By Debbie Dibble
I had a deposition one day of a very distinct individual, a man named Dan Clark. As he testified, it was obvious he was a remarkable man of intelligence and integrity, but then he did the unforgivable: He left with my exhibits. When I realized, I was appropriately horrified and ran down the hall to try to intercept him at the elevator. Risking my life running at breakneck speed in a dress and high heels, I made it to the elevator, but I was too late. The foyer was empty. I immediately tapped into the inner detective all court reporters possess, searched online, and found a cell phone for him. It rang through to voicemail. I was sick to my stomach at this point!
A few hours later I received a call from the very repentant exhibit thief, only to hear this doomsday scenario: He had rushed home, grabbed his bags, and left for the airport. He was leaving the country — but luckily not with my exhibits. Then the unthinkable happened. He gave me the address to his house, told me where the hide-a-key was, gave me his security system passcode, mapped directions through his house to his office, and provided the lock code to his desk drawer wherein my precious exhibits were hiding.
A few months later at the NCRA Convention, I sat unsuspecting in the audience when the keynote speaker was announced: Dan Clark. I sat straight up in my seat. I wondered if he would remember me. I had planned to wait until after the presentation to reintroduce myself, but I didn’t have to wait that long because, sure enough, he told the story of “his court reporter.”
From this inauspicious beginning blossomed a new friendship that turned into a remarkable new opportunity … for us both.
Not long after that reconnection I received a desperate call from Dan. He shared with me that he spends a great deal of his time working with celebrities to develop speaking presentations, write songs, books, even movies. He said he records the interviews and then types them up himself. It was a long and laborious process. And then a brilliant idea popped into his mind: Why am I doing this when I have a great friend, Debbie Dibble, who is a court reporter who can write like the wind? He called and asked me to transcribe his tapes. While I was excited and thrilled to help my friend, we all know how difficult it is to transcribe recordings. I shared with him how much easier it is to take the testimony live. I offered to be completely invisible if he would let me attend his brainstorming sessions. He was thrilled with the prospect, and the next opportunity came when he was spending the afternoon with David Archuleta, singer, songwriter, and American Idol!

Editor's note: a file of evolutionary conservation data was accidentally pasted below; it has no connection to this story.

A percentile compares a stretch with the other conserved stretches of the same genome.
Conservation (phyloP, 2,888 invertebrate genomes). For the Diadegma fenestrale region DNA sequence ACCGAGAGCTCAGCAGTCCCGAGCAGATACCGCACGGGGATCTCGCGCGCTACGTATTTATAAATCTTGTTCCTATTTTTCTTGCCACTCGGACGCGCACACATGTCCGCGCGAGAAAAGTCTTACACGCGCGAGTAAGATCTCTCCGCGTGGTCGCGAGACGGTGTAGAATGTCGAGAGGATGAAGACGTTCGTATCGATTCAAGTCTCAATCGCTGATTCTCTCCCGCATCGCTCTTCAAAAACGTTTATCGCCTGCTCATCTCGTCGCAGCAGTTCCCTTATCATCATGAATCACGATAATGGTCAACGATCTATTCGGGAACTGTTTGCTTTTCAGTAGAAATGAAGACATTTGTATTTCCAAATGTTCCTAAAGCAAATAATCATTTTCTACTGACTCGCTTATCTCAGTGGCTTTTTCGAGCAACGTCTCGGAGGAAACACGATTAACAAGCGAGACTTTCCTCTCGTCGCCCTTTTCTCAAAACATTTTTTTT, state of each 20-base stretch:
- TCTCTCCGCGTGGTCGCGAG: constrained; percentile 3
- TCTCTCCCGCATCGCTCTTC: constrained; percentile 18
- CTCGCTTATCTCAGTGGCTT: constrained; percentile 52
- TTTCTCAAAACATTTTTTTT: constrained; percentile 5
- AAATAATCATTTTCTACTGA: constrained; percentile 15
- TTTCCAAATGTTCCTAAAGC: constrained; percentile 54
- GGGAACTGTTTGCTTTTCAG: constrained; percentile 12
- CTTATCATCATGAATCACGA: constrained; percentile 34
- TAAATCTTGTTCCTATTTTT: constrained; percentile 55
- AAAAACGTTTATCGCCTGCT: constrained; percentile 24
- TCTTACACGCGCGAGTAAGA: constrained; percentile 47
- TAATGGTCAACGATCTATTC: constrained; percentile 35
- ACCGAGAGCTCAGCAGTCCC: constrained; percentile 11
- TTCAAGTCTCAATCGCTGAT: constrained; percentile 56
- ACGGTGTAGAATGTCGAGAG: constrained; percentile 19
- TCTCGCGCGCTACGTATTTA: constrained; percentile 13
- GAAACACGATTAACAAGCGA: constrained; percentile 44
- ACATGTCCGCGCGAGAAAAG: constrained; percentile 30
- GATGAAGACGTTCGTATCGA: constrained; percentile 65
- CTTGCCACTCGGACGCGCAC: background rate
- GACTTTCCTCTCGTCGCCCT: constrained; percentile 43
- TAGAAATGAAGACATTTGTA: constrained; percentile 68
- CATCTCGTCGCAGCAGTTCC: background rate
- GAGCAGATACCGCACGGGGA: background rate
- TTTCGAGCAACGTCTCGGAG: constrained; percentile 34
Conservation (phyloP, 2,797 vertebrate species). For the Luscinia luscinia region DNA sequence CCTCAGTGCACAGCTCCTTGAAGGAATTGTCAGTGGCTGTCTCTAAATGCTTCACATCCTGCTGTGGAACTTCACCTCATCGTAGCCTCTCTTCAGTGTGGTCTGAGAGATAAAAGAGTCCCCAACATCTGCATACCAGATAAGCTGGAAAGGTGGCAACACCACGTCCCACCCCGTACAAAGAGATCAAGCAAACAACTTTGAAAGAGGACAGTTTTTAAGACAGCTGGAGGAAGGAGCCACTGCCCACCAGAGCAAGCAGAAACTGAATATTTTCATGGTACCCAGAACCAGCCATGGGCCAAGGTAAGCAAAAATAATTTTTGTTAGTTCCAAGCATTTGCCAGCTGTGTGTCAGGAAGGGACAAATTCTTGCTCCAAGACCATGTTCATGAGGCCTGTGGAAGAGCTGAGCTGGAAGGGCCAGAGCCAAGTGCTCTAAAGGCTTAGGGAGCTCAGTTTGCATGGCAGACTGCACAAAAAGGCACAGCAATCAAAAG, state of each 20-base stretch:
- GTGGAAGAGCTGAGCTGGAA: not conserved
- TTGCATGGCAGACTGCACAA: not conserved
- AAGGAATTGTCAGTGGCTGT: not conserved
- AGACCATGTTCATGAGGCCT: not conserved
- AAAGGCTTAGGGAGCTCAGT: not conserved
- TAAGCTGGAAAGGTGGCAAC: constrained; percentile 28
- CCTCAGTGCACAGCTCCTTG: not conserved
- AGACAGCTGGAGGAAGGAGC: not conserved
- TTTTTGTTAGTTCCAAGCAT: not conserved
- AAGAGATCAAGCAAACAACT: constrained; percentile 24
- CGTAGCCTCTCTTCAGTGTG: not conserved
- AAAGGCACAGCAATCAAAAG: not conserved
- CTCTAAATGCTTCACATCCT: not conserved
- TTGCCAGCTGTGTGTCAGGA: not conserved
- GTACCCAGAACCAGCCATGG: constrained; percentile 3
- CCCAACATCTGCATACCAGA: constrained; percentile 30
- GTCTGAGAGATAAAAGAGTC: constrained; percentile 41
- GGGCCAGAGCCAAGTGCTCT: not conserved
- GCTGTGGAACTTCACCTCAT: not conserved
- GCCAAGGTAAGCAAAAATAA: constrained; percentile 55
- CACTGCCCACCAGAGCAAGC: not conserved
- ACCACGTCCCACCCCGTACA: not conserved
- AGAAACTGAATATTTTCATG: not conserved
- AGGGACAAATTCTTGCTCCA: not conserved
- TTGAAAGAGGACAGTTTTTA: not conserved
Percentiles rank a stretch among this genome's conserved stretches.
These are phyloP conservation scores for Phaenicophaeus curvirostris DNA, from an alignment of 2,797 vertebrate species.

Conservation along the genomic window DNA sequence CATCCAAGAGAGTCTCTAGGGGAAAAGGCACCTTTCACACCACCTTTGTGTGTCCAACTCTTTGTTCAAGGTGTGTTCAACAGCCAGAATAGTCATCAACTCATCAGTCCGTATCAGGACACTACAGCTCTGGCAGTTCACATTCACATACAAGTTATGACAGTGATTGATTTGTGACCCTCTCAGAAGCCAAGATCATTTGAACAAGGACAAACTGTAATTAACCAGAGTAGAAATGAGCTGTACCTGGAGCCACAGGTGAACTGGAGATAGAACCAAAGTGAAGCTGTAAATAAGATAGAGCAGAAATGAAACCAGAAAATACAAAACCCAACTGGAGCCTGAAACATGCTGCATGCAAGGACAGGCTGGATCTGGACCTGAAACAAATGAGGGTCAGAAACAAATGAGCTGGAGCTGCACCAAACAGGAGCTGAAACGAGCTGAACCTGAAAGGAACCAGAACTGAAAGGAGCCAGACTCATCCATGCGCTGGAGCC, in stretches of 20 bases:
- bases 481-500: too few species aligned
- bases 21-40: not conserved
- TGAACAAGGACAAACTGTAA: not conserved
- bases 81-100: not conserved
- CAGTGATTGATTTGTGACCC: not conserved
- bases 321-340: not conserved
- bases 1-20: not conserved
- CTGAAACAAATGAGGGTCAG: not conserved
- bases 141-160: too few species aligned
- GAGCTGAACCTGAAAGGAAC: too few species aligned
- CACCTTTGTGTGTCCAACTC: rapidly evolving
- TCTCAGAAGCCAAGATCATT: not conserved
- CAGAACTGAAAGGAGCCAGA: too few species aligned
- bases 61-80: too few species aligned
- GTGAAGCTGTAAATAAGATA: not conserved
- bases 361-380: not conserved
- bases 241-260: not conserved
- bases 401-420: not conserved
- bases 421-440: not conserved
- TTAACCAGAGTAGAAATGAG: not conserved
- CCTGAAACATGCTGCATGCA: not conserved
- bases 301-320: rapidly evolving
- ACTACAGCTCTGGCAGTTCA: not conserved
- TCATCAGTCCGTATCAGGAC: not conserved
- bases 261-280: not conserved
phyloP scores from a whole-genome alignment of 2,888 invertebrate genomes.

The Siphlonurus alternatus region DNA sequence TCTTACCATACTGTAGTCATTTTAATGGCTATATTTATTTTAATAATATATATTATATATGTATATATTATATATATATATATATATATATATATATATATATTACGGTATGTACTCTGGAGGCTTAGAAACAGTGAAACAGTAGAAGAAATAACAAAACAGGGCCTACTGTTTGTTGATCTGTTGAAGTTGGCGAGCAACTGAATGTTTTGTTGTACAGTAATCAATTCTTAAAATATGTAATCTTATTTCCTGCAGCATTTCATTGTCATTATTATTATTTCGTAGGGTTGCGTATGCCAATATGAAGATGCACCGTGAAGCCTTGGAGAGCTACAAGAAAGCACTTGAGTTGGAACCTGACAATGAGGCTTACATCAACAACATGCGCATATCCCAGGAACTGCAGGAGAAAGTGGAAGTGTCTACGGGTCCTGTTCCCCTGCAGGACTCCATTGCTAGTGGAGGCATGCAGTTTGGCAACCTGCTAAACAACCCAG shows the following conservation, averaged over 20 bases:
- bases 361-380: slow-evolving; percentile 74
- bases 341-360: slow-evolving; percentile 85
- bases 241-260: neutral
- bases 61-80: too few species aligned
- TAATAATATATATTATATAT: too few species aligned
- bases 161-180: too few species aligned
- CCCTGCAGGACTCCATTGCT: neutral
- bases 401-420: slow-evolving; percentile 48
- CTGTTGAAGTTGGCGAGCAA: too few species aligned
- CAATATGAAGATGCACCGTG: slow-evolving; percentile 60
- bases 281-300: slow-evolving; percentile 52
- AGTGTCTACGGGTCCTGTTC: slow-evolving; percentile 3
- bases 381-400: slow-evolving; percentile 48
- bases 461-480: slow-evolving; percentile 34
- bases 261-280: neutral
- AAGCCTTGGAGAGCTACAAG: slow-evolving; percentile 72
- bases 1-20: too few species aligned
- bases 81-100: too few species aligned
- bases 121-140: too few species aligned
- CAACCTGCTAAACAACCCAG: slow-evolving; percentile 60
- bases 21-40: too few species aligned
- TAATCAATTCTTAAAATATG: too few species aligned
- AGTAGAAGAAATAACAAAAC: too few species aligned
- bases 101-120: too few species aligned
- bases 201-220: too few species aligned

I arrived and set up in the corner, explaining to them both that I realized they needed to have an emotional connection as they shared intimate details of their lives, and I didn’t want to obstruct their flow. They objected. They wanted me in the middle. Really? Yup. They said they wanted to talk to me. Why? Because I was a fresh canvas. They knew each other’s stories and histories. They wanted to see how I reacted. They wanted my feedback. They wanted me to ask questions, a truly strange circumstance for those of us who are always seen but not heard. What an amazing experience it was to participate in this wonderful sharing of stories and feelings and life events with such a remarkable young man. Some months later, David sent me a CD with a thank-you note and indicated which songs came from our brainstorming session.
As I became more experienced with this process, Dan’s confidence grew in my abilities and my willingness to participate in his pet projects. I got another call. He said Donny Osmond, singer, songwriter, television celebrity, and Las Vegas headliner, needs some help. Here’s his cell number. Call him, find a date you’re both available, go to his house and visit with him, and then send it to me. Really? Now you want me to do all the work? Of course I will!
And then came Scott Mitchell, former quarterback for the Miami Dolphins, Detroit Lions, Baltimore Ravens, and Cincinnati Bengals. I spent eight hours with him and his publisher, just listening, writing, and enjoying the intimacy of his stories which later became his book Alive Again: The Biggest Loser Contestant and Former NFL Quarterback Shares His Intriguing Journey.
These interviews have absolutely been a highlight of my career. I can’t wait for the next chance to spend personal time with incredible people, learning from them and about them. This is just one example of the potential experiences that abound in our profession. We go places most people can only dream of, seize upon opportunities most will never be offered, and the rewards are unprecedented. Keep practicing and improving and always keep your eyes peeled for new and inventive ways to use your skills. Adventures abound! Go find them!
Debbie Dibble, RDR, CRR, CRC, is a freelancer and captioner based in Salt Lake City, Utah, as well as NCRA’s Vice President. In addition to the NCRA certifications listed above, she has earned NCRA’s Realtime System Administrator certification and the state certified shorthand reporter credentials for Utah, California, Nevada, and Texas. She can be reached at email@example.com.